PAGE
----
Monday, March 31, 2008
New Illegal music, if you're in the mood for
Groovy '60s Lounge A-Go-Go:
DJ Magnet "Shop Around If You're Horny" - Fantastic mix of Tweet, Smokey Robinson, even the Sonics' "Have Love Will Travel" from this Denver dude, all served over a big beat.
Phil RetroSpector "Beatlemania" Even if you're tired of the Beatles, check out this Philip Glass/Fab Four combo; utterly unlikely, but works a treat. Mr RetroSpector is an early contender for Rookie of the Year on the internet scene.
RIAA: "Chicken Slacks" Sam Cooke dances with a chicken, as "Twistin The Night Away" meets Ray Stevens' henhouse version of "In The Mood." As silly as it gets.
RIAA: "Running With The Devil Bunnies" Van Halen's "Running With The Devil" meets Twink The Toy Piano Band's "Hoppity Jones" (and a bit of a '40s kiddie record by Al Trace and his Silly Symphonists), and various hallucinatory sound effects; this is the sound of you losing your mind.
Keepin' it surreal, homies...
Wednesday, March 26, 2008
Mr Mambo himself, Cachao, died recently. The mambo is one of those things that's been around for so long that it's hard to believe that someone actually invented it, and that this person was living amongst us until very recently. But he was. I had the good fortune of seeing Cachao perform live a couple of times: once, he performed a few tunes on piano - his usual instrument was bass - including an incredible version of "Guantanamera" (are there any bad versions?) that was pure old-school Cubano ala Ruben Gonzalez of Buena Vista Social Club fame. I also attended a big all-star Latin music tribute to the still-smokin' octogenarian at the Universal Ampitheater hosted by actor Andy Garcia, the dude responsible for the exhilarating '90s recording "Ahora Si" from whence comes this sizzling descarga:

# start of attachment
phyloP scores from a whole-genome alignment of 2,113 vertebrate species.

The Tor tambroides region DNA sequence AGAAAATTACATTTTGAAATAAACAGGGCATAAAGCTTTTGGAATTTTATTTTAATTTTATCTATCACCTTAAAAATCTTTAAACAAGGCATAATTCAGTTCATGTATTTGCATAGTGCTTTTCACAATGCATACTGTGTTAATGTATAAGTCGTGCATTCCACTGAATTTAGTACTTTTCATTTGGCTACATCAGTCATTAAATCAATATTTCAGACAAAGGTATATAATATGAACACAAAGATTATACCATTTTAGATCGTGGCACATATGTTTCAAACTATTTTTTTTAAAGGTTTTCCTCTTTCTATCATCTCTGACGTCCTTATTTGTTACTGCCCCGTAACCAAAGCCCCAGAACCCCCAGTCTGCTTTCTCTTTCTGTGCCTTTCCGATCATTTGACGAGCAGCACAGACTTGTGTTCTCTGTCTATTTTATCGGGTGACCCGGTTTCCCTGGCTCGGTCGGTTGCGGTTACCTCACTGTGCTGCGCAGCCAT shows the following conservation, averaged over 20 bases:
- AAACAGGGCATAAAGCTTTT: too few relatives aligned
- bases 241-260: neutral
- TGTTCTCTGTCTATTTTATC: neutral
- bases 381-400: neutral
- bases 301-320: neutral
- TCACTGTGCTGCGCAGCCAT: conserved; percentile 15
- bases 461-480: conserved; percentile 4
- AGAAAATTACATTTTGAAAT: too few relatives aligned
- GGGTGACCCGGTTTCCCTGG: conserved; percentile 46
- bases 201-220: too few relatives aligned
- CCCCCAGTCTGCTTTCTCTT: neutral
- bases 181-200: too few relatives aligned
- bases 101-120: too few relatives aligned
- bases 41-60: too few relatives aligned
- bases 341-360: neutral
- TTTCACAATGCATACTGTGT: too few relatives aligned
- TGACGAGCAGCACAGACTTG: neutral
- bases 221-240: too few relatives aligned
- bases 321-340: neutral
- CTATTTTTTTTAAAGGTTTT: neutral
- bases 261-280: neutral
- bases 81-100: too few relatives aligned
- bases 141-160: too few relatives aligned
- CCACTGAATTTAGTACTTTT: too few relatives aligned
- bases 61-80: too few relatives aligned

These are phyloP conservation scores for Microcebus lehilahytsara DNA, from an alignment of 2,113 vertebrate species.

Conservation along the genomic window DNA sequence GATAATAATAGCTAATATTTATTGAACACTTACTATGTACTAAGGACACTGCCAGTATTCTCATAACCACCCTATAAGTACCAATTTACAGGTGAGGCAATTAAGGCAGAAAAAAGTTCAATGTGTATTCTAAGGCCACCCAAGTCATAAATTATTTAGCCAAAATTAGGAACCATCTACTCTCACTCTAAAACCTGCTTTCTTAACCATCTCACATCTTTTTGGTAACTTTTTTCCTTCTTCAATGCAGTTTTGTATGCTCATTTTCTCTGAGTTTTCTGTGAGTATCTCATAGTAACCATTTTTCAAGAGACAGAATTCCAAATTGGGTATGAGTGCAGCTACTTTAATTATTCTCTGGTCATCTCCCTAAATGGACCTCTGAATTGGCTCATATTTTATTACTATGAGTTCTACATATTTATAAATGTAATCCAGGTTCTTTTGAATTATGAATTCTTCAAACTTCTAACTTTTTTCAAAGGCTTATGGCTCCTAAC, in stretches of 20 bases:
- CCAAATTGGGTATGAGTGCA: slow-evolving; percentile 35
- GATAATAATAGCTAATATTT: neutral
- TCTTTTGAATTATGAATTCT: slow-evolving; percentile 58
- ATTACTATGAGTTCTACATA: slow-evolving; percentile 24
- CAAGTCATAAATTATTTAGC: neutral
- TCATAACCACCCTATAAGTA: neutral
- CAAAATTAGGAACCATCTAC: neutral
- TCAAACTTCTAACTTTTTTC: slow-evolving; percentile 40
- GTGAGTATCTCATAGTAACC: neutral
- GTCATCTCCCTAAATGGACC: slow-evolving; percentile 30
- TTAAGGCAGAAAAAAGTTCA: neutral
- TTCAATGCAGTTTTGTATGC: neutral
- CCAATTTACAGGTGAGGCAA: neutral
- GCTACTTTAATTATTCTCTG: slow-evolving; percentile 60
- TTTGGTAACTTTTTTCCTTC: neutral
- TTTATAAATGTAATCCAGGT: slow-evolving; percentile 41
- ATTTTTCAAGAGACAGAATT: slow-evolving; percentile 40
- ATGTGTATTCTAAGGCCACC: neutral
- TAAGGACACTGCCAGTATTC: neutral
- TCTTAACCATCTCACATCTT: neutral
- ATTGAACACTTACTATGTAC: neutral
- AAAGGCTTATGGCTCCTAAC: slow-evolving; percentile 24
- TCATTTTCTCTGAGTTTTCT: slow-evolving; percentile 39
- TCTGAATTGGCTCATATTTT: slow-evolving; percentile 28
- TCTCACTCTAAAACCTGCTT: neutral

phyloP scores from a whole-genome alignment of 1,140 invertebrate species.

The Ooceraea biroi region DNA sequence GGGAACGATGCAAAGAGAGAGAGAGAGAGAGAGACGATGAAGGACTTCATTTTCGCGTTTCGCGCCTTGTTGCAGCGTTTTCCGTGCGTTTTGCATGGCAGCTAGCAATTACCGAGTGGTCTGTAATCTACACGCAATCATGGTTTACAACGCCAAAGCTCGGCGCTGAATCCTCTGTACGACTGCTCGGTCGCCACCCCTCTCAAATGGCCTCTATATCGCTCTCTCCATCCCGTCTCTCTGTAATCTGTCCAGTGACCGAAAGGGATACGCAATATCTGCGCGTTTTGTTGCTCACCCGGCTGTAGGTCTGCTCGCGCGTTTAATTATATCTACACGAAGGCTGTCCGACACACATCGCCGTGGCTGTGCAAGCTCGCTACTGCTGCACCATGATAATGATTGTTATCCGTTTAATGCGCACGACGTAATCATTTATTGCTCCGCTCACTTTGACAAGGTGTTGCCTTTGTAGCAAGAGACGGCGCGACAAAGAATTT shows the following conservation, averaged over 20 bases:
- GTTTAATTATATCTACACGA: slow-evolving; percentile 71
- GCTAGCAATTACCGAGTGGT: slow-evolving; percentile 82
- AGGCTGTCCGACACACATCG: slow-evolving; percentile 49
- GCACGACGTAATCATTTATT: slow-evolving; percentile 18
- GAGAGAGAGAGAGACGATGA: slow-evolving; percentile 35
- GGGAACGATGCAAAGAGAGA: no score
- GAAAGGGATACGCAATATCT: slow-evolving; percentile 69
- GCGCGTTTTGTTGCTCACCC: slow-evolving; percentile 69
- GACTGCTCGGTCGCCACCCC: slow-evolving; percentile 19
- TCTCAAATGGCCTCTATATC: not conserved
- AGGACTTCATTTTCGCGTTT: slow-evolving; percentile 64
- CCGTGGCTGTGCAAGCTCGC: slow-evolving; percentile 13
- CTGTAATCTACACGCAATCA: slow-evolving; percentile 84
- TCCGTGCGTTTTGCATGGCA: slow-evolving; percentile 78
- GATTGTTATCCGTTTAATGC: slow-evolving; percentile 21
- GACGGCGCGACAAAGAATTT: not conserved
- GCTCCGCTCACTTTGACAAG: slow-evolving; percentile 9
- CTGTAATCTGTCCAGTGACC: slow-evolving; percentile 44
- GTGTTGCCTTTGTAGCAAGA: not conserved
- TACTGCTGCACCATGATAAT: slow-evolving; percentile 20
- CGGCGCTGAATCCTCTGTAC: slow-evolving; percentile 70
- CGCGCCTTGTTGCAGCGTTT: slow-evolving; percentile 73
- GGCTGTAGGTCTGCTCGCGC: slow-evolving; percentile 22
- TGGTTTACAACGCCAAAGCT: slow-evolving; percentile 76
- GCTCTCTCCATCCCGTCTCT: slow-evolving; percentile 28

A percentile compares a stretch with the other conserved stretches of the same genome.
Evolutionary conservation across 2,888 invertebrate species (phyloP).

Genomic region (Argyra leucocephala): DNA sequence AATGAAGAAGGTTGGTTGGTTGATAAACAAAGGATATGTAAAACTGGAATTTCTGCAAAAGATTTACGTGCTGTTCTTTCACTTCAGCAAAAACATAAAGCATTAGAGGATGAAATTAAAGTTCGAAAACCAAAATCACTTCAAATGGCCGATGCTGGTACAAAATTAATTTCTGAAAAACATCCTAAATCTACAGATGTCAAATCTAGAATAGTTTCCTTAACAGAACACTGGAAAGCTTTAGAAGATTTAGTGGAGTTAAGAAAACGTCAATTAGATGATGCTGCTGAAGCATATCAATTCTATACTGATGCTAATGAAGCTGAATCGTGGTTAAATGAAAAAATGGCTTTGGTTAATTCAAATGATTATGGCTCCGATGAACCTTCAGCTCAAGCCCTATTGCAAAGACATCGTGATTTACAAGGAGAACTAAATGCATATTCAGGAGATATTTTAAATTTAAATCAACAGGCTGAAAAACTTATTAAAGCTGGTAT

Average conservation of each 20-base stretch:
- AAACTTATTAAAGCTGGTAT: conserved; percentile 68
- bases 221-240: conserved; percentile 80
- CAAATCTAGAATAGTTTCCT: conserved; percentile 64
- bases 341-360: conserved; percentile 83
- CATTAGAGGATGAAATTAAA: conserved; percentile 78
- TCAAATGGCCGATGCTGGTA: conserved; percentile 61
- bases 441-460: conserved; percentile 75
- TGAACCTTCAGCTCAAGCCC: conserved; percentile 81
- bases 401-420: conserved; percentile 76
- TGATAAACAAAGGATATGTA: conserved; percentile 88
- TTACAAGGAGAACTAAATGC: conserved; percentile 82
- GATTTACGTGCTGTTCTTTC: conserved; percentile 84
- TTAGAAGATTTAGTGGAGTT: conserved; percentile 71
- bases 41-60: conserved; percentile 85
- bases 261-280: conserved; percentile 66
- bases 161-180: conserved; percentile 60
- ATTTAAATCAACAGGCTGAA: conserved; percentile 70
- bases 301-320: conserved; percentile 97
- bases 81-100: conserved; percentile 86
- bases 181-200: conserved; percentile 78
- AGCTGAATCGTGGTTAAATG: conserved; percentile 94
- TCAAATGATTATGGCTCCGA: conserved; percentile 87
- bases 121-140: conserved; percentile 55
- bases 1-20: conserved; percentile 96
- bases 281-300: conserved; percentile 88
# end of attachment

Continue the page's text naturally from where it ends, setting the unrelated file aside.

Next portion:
Cachao: Queja africana, protesta abakua
Both Soul-Sides and Beware of the Blog posted songs of his that I was gonna post, complete with erudite, educational text. But do they have as many goofy '50s/'60s mambo novelty records as I do? I thought not. So, as a M4M tribute to el maestro:
Mickey Katz: "My Yiddishe Mambo" - ripped from out-of-print vinyl.
Bill Haley & His Comets: "Mambo Rock" - from "Rock Around The Clock"
Dean Martin "Mambo Italiano" - from "Dino: The Essential Dean Martin"
Perez Prado: "Cuban Rock" - from the King of the Mambo's groovy '60s-a-go-go album "Mambo Rock" comes this baffling psychedelic meltdown.
Buenos noches, maestro...
Friday, March 21, 2008
The Cramps: "Zombie Dance" - the all-time punkabilly zombie favorite, from their classic 1980 album "Songs The Lord Taught Us."